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by Tom Klobe (Iran 1964–66)
A Peace Corps Writers Book
December 25, 2014
IN NOVEMBER 1963, a bright Hawaiian morning is shattered by news of the assassination of the President. This marks the beginning of a journey to a remote Iranian village where a young American Peace Corps Volunteer sets out with rebellious tenacity to do what is right, unaware of America’s loss of innocence — and his own.
From a youthful determination to perpetuate Kennedy’s legacy, to coping with the reality of America’s faults and ambitions, to grappling with unfamiliar customs and languages, to discovering the friendship and love of Iranians, Tom Klobe discovers that being “Tom of Iran” is as fulfilling as being “American Tom.”
As a Peace Corps Volunteer in Iran, Tom Klobe learned the persuasive qualities of quiet leadership that enlightened his 29-year career as Director of the University of Hawaii Art Gallery. He organized and designed over 200 exhibitions, five of which received the prestigious Print Casebooks: Best in Exhibition Design award. His book Exhibitions: Concept, Planning and Design was published by the American Association of Museums Press in 2012. He has authored or edited over 35 publications.
by Nicholas Duncan (Uganda 2010–12)
A Peace Corps Writers Book
December 21, 2014
Nicholas Duncan graduated from the University of Denver (’08) and currently lives in New York City. This is Nicholas’ first, but hopefully not last, book.
Read more about Tales from A Muzungu
Read Richard Grimsrud’s review of Tales from A muzungu
THOSE WERE THE DAYS is a series of vignettes of significant, often funny, and sometimes quite serious events, from James’ Peace Corps experience in the Philippine from October 1968 to May 1973. During that time he was profoundly changed by the joy of life and economic inequality he discovered. As a Volunteer he helped introduce a new activity-based approach to science teaching, learned the truth of the children’s rhyme that “Planting Rice is No Fun,” and taught part-time at a college. For him life included buying a one-of-a-kind mosquito net, being offered a love potion, witnessing funeral processions of poor babies, celebrating holidays, and being attacked by dogs after eating dog meat.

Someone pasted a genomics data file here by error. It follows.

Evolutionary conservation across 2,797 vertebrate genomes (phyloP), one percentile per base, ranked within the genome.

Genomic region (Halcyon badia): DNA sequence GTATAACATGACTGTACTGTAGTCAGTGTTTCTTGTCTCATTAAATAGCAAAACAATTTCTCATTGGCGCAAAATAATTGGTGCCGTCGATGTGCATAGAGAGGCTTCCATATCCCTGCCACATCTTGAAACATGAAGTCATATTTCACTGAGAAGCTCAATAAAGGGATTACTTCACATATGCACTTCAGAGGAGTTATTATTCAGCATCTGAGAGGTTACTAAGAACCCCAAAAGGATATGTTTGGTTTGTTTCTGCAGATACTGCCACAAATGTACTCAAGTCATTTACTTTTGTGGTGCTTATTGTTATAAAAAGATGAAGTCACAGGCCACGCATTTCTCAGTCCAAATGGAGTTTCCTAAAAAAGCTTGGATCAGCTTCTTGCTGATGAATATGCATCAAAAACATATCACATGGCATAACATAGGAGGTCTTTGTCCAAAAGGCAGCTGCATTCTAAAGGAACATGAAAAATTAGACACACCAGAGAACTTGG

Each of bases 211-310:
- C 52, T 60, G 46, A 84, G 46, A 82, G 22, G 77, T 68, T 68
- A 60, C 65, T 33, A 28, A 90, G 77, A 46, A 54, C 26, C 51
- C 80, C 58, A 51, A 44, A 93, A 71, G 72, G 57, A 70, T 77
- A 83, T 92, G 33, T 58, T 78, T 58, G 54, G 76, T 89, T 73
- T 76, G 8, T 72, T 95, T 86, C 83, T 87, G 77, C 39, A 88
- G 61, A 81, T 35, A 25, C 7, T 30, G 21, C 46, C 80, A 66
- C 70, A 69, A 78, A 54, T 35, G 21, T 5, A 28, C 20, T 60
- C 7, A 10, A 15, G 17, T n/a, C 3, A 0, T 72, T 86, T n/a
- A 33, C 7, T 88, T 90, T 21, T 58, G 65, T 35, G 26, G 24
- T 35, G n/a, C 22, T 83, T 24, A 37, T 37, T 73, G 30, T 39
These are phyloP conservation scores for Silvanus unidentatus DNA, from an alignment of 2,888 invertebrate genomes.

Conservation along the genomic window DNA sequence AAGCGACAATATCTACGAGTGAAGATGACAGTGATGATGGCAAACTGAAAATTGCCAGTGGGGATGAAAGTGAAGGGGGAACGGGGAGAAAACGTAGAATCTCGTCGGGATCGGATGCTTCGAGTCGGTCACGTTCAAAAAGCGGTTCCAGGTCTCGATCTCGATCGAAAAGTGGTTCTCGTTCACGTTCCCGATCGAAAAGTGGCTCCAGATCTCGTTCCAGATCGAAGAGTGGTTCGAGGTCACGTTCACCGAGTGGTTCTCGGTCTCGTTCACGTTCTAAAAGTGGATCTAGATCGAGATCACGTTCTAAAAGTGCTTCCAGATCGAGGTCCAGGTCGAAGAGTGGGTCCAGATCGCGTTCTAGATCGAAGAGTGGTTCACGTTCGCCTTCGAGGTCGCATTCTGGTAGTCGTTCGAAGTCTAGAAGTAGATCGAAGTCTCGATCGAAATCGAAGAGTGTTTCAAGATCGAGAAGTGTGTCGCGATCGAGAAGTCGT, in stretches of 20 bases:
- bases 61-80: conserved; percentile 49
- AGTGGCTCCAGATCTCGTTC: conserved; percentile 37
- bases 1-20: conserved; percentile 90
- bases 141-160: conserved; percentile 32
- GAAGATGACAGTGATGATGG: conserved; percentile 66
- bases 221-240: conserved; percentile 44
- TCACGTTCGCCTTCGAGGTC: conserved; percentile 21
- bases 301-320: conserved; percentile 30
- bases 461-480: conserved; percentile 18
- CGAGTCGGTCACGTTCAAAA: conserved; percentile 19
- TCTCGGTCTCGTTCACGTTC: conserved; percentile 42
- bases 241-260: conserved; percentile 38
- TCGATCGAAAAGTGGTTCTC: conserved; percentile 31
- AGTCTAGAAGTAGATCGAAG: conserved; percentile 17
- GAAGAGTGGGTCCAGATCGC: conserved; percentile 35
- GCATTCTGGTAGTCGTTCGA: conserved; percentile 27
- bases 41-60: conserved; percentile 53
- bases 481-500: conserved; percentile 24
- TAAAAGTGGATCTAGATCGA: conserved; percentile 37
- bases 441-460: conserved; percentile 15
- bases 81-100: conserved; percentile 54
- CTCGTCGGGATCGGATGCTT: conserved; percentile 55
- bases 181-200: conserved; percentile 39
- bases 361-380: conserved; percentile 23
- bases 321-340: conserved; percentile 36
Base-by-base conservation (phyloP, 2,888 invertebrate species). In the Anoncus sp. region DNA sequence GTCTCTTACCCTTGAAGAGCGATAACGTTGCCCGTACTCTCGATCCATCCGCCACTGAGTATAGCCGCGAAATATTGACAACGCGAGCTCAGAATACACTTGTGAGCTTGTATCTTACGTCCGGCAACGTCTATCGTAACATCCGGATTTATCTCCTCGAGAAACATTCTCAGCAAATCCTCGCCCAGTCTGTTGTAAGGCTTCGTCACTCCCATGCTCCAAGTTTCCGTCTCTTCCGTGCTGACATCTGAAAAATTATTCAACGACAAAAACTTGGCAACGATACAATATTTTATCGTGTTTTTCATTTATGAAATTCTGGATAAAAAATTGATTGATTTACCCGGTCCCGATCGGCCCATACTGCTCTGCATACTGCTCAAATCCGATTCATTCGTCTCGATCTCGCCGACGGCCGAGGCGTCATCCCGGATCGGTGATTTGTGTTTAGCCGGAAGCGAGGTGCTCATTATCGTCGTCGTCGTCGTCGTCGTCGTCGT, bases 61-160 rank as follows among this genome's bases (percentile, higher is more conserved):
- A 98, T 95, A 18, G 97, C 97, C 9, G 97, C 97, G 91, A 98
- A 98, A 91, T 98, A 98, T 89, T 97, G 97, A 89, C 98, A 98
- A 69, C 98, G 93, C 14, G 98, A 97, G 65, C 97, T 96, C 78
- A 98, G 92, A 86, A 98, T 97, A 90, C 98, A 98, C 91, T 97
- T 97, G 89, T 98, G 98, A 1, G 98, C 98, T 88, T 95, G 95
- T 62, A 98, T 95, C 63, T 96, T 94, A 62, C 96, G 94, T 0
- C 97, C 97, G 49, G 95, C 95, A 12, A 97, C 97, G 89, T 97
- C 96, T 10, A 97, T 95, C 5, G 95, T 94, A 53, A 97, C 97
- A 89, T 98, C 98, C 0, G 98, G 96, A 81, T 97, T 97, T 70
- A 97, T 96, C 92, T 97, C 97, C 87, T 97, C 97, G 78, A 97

The cloud of the Vietnam War also had a significant impact on James.
But his most life-changing event almost didn’t happen when Maria, the “matchmaker’s” intended choice for James, accused the Peace Corps of “fascism, imperialism, and neocolonialism.” His renewed efforts the following year finally resulted in a “Yes” to his proposal of a marriage to take place within weeks. James then had to secure the blessings of her grandmother, Huk Kumander Dayang-dayang. On their wedding day James and Maria had to wade through a waste-high flood, and they spent their honeymoon in a 350-year-old Catholic convent. Maria’s US naturalization and acceptance into Peace Corps as a Volunteer occurred during a 45-day trip to the US, after which they both returned as Volunteers to the Philippines.
Read more about Those Were the Days
IN 1975, WHEN NOTED CONSSERVATIONIST Dr. Richard W. Carroll made his thru-hike of the two-thousand-mile-long Appalachian Trail, he had a bachelor’s degree in biology, but his real education about nature’s splendors began long before any formal training. In Cheshire, Connecticut, his mother was known as “Lill, the Flower Lady,” the naturalist-in-residence. 2,000 Miles around the Tree of Life: A Naturalist Hikes the Appalachian Trail is dedicated to her.
Richard began his journey from Springer Mountain, Georgia, on April 14, and on September 15, he climbed Mt. Katahdin at the northern terminus of the historic trail. Along the way, he kept a journal on which his local newspaper based a series of articles. Now, he has adapted his writings and observations into this moving memoir.
Though numerous books have been written about hiking the Appalachian Trail, none have captured the exhilarating sense of awe that comes from encounters with nature in quite the same way that this lifelong naturalist has — imbuing his writing with a poetic sensibility that speaks to the heart and stirs the soul.
Since Dr. Richard W. Carroll completed his hike in 1975, many have followed his footsteps, and numerous books have been written about the trail. What this memoir brings to the genre is a passionate naturalist’s sensibilities. Like Henry David Thoreau and John Muir before him, Carroll captures the stirring sense of wonderment and awe that immersion in nature invokes. Lyrical descriptions of flora and fauna dance among insightful reflections, poems, and meditations with a simplicity and genuineness that reflect a different time. Intimate and uplifting, this journal takes you into the heart of the Eastern woodlands and inspires the same reverence for nature that has guided the author’s life as an award-winning conservationist.
Carroll went on to volunteer with the Peace Corps in the Central African Republic. He then gained a PhD in forestry from Yale University School of Forestry and Environmental Studies and launched a thirty-five-year career heading the World Wildlife Fund’s Africa and Madagascar programs.